Positive News on Israel Boycott from “The Jewish Chronicle”

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[Hat tip to A.L.]

UK Trade Unionists Retreat from Boycott

The Jewish Chronicle / August 10, 2007

By Bernard Josephs and Leon Symons

British labour leaders appeared this week to be distancing themselves from boycott Israel motions passed at trade union conferences, with the head of Unison, one of Britain’s biggest and most pro-Palestinian unions, writing a warm “personal” letter to the head of the Histadrut, Israel’s trade union movement. In the letter, seen by the JC, Unison secretary-general Dave Prentis — whose organisation’s conference called for a “concerted economic, cultural, academic and sporting” boycott — told Histadrut head Ofer Eini that the resolution “does not commit Unison to boycott Israel or Israeli organisations”.

Rather, he suggested, the resolution expressed the view that a boycott was “one of the ways” Israel could be made to change its policies. “This was very different from asking Unison as a union to boycott Israel. I would like to reassure you that Unison policy continues to be based on a two-state solution based on a viable, independent Palestinian state living alongside Israel.”

Mr Prentis said that although Unison reserved its right to criticise Israel, it believed in Israel’s right to exist within safe and secure borders.

He pointed to his union’s campaigns against racism and antisemitism which were “at the heart of our union”, and pledged to work together with Histadrut in a “constructive and positive way”.

The letter was greeted as a positive development by anti-boycott campaigners. There was also satisfaction that despite fears that the boycott issue could be raised at next month’s TUC conference, there was no sign of it in the event’s preliminary agenda.

Bicom chief executive and Stop the Boycott Campaign joint chair Lorna Fitzsimons paid particular tribute to the Trade Union Friends of Israel, whose director Steve Scott, she said, had played a major role in pushing back the boycott tide. He had put Israel’s case to TUC and individual union leaders, and the progress was “a testament to Tufi’s efforts”.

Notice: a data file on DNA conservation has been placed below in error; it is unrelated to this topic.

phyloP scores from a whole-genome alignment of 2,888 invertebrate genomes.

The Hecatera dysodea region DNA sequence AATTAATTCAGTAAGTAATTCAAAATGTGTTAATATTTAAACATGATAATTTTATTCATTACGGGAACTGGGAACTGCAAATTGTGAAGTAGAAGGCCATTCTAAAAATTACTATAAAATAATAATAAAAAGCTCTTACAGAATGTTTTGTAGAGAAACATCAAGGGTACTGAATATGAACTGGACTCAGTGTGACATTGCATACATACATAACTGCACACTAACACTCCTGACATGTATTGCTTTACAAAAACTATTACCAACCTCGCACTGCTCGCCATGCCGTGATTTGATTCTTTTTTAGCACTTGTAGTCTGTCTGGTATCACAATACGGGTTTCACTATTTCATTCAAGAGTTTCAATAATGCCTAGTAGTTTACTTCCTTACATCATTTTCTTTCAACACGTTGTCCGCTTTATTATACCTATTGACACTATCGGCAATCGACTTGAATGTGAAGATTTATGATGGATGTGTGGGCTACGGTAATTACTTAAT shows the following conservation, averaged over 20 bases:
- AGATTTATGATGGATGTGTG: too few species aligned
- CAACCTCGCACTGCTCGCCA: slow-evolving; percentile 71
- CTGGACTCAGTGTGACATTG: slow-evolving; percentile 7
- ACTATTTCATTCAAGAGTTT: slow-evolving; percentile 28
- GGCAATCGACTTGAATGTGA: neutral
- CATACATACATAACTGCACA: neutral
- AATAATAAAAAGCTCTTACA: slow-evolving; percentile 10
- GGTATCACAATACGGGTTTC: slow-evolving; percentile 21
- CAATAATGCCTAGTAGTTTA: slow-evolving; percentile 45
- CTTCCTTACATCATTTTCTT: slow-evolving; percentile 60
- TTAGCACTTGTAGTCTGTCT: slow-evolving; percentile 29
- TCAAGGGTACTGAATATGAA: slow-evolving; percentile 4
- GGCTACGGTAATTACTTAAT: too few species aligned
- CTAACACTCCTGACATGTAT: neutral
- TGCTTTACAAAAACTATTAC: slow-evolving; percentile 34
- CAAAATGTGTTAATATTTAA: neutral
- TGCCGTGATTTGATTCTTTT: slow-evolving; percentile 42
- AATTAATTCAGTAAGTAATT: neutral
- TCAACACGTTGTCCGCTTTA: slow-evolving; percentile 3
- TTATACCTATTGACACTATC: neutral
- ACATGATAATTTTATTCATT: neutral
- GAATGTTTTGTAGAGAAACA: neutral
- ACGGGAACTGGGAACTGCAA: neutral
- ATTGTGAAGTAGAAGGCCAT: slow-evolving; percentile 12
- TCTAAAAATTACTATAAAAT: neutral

However, a ground-breaking co-operation agreement between 20 Israeli and Palestinian transport union officials failed to move the Transport and General Workers’ Union from its boycott of Israeli goods.

The Israeli and Palestinian trade unionists met in Cyprus last week under the umbrella of the International Transport Federation.

Their co-operation agreement was set out in a joint declaration made by Avi Edri, of Histadrut; Naser Yunes, president of the Palestinian General Federation of Transport Workers; and the ITF general secretary, David Cockroft.

The T&G, now part of the Unite union, is an affiliate of the ITF. But a spokesman said it could do nothing to undo the decision taken by delegates at its annual conference.

“We sent a very clear message by boycotting Israeli goods and products. This is not a call to boycott dialogue,” said the spokesman. “We welcome any dialogue between Israeli and Palestinian transport officials and hope that it is a foretaste of a deeper and wider co-operation.”

Meanwhile, the council of Cambridge University has unanimously rejected calls for a boycott of Israeli academic institutions.

At a meeting at the end of last month, the council unanimously endorsed a statement issued by Universities UK opposing any proposed academic boycott by the University and College Union.

In a letter to the British Medical Journal, which has been conducting a debate by doctors on the boycott, Dr Henri Stellman, executive director of the Hadassah Medical relief Association UK, warned that a decision to boycott Israel would hit Palestinian physicians, nurses, social workers and health professionals “who work at Hadassah and consider it their hospital”.

Boycott Backtrack

[Leader {Ediitorial}] / The Jewish Chronicle / August 10, 2007

Boycotts of Israel, its institutions, its goods and services and its academic community, have been the summer’s hot story, as a variety of British and Irish trade unions have passed resolutions binding their membership to the boycott policy. But slowly — and it is perhaps too soon to celebrate — the boycott bandwagon looks as though it is being turned around. First, the National Union of Journalists — its executive embarrassed by the strength of opposition — decided that it was not ready to implement the boycott resolution passed in late April. This week, we report that Dave Prentis, the general secretary of Unison, one of Britain’s biggest unions, has written a warm letter to his opposite number in the Histadrut, Israel’s labour movement, effectively pledging firm friendship and a will to co-operate — a very different stance from that of the framers of the pro-boycott resolutions. Much credit should go to the Trade Union Friends of Israel’s Steve Scott and Doreen Gerson, who have doggedly made Israel’s case up and down the country. There has been solid support, too, from ouraged US activists — the American Jewish Committee placed an advert in the New York Times this week, denouncing the academic boycott — and from 50 Nobel laureates, rounded up by fellow laureate Eli Wiesel.

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